Collective Delegation and World Bank Aid Allocation
A. Bradley Potter
College of William and Mary
University of California, San Diego (UCSD) - Department of Political Science
May 29, 2009
Most studies of multilateral foreign aid allocation assume that only the United States, or, in the case of regional institutions where the US has no role, some regional great power has de facto control over the institution. Although it may well be the case, it has seldom been tested against the alternative: the institutionalized governance structures matter in a way that allow the preferences of multiple states to matter. As most multilateral aid allocation decisions occur as a matter of collective delegation, we correct this misspecification by exploring how the distribution of votes – both in raw form and in a priori power indexes – affects aid allocation. We use a non-equivalent dependent variables design with pattern-matching and non-equivalent groups to test how variance in the distribution of votes across the multilateral development banks influences several dimensions of foreign aid.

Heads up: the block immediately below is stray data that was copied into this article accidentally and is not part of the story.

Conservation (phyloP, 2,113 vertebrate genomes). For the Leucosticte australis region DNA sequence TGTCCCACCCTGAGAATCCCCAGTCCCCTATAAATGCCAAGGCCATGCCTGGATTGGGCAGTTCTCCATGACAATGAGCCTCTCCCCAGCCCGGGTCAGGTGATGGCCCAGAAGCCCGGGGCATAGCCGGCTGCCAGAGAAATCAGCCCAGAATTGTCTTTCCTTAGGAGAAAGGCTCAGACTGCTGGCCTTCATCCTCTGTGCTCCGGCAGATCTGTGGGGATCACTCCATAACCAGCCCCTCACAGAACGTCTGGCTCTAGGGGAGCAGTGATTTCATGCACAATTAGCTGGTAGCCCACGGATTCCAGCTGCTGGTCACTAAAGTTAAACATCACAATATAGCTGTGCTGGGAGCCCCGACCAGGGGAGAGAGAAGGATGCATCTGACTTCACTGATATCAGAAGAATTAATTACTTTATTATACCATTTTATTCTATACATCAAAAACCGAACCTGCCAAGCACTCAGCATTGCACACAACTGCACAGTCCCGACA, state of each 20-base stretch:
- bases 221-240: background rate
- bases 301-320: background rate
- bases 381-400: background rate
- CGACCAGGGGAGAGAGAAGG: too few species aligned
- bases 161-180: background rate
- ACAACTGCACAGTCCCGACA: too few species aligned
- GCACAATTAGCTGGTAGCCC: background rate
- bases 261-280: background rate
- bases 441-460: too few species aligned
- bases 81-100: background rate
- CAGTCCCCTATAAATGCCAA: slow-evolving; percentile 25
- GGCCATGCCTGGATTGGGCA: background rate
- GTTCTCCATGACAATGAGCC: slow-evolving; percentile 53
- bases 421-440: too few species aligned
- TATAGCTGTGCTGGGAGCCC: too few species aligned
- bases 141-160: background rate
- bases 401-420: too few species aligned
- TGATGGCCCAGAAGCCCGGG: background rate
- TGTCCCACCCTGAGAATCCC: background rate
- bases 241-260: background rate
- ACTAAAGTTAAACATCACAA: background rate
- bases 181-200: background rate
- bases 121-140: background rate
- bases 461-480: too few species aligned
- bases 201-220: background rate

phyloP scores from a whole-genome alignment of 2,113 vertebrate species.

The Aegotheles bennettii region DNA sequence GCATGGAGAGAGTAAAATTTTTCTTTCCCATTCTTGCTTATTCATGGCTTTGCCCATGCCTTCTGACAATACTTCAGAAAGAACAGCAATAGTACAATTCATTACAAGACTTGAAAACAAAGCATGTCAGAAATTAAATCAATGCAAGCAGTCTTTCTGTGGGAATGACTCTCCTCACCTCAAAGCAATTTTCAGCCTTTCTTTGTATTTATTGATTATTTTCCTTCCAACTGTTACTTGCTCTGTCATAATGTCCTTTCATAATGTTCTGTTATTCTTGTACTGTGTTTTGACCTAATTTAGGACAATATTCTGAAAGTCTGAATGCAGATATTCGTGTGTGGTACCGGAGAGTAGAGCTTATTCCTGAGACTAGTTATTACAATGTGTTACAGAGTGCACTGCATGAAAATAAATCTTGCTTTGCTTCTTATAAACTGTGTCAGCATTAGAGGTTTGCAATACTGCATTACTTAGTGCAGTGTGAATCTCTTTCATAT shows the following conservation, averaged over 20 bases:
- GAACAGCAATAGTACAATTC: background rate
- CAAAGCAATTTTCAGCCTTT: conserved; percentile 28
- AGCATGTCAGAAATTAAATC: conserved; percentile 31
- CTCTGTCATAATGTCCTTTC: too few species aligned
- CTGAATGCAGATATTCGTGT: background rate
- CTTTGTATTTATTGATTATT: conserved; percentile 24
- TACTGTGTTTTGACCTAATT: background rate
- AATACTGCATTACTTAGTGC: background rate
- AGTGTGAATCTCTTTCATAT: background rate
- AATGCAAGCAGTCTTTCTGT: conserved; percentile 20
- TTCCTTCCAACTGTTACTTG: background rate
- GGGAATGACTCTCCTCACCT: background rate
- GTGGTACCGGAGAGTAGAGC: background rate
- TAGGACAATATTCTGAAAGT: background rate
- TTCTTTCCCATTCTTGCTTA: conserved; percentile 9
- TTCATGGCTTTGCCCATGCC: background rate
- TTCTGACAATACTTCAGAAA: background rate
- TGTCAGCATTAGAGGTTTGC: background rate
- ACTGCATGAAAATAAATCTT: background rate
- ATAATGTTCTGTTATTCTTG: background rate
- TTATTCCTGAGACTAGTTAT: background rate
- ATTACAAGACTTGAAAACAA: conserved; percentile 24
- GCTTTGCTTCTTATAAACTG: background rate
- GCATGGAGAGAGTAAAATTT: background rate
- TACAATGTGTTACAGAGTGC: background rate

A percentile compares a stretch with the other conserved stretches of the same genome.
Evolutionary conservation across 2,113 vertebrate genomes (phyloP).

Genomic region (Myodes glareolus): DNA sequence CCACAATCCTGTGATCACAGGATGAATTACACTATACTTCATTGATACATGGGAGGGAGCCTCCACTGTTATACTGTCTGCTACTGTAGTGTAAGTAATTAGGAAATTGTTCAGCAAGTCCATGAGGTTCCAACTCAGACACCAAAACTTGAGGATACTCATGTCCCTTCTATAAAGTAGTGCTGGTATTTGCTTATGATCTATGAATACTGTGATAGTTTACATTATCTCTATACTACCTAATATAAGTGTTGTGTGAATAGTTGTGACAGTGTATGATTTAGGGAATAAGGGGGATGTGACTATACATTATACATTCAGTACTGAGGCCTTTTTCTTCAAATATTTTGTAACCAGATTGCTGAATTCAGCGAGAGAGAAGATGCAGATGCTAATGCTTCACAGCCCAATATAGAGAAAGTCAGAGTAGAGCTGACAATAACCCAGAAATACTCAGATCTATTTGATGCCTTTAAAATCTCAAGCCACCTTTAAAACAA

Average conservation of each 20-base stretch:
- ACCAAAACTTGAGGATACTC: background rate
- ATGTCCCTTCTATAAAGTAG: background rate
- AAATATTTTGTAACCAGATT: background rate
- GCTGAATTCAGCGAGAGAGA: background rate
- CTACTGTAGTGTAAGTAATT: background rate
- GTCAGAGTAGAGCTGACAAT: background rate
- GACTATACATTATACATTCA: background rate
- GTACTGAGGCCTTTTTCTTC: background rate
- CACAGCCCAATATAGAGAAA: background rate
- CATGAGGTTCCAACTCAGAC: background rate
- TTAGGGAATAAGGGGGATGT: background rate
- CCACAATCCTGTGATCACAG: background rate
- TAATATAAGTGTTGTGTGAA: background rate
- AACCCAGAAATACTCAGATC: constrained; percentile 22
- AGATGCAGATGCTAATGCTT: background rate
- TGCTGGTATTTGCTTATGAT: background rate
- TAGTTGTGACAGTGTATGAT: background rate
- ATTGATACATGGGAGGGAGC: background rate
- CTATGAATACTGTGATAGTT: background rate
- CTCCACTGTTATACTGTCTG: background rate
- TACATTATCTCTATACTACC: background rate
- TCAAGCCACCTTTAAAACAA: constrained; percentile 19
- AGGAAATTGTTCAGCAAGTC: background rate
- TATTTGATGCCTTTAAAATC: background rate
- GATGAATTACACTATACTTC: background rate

Number of Pages in PDF File: 17
Date posted: January 24, 2010